Sir – Whilst you may have found Cowley Road traders in favour of CCTV, (Report, November 13) there are many residents of and visitors to East Oxford who are not.

And for very good reason. It may be that CCTV would reduce the insurance premium of Cowley Road businesses, but it is certain that it would not affect the incidence of crime.

In September, Police Inspector Paul Morgan (South Hams East) argued against installing cameras in Totnes, favouring instead good investigative police work. The stabbing offence mentioned in your article is a case in point — within a day of the incident the police had charged a man, without reliance on CCTV. Some may say that had CCTV been installed the stabbing would not have happened — this is not borne out by any research and as Deputy Chief Constable Graeme Gerrard (ACPO) told a parliamentary enquiry earlier this year: “. . . in terms of our town centres, where a lot of the behaviour is violent or disorderly behaviour, often fuelled by alcohol, people are not thinking rationally, they get angry and the CCTV camera is the last thing they think about . . .”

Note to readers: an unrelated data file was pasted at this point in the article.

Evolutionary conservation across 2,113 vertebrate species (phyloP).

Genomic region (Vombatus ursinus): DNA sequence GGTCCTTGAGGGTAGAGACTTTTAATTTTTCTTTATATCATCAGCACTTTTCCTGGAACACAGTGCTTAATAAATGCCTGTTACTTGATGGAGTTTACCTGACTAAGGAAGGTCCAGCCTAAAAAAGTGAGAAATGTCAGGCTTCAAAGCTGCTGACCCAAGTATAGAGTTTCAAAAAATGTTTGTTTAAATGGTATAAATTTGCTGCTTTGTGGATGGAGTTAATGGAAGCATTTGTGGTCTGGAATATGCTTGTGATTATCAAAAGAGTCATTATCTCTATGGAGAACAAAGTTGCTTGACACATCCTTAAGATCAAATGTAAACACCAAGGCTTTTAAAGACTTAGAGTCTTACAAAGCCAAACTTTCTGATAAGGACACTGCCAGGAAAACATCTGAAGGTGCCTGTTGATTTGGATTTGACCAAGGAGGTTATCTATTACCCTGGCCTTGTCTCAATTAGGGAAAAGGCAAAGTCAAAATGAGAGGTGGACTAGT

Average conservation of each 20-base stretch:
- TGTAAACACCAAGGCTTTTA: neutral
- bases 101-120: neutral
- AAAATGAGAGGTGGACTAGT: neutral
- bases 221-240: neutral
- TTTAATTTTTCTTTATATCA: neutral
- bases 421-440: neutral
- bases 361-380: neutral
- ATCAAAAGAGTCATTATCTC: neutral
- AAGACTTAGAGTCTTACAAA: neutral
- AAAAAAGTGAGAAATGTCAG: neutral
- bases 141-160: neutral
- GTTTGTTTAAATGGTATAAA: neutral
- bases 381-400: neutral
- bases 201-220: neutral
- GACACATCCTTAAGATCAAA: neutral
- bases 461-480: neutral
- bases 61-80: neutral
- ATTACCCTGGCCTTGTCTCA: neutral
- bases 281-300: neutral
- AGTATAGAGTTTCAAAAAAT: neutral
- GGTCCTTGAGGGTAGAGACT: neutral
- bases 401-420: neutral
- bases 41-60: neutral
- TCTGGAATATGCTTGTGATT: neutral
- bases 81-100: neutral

Last month, Sir Ken MacDonald, outgoing Director of Public Prosecutions warned of the dangers of the unchecked powers of state surveillance: “[. . .] we should take very great care to imagine the world we are creating before we build it. We might end up living with something we can’t bear.”

CCTV is a costly technology. Your article refers to expected costs of “about £48,000”. In fact the budgetary costs produced by Optimum Security Ltd in March 2008 put the cost between £58,400+VAT and £87,400+VAT, with additional ongoing maintenance and monitoring costs.

The fact is that no one should ever view CCTV cameras as protection. The only thing they ever do is film crime, they do not prevent it. Better community reduces crime, technology does not.

Charles Farrier, No CCTV Campaign, Oxford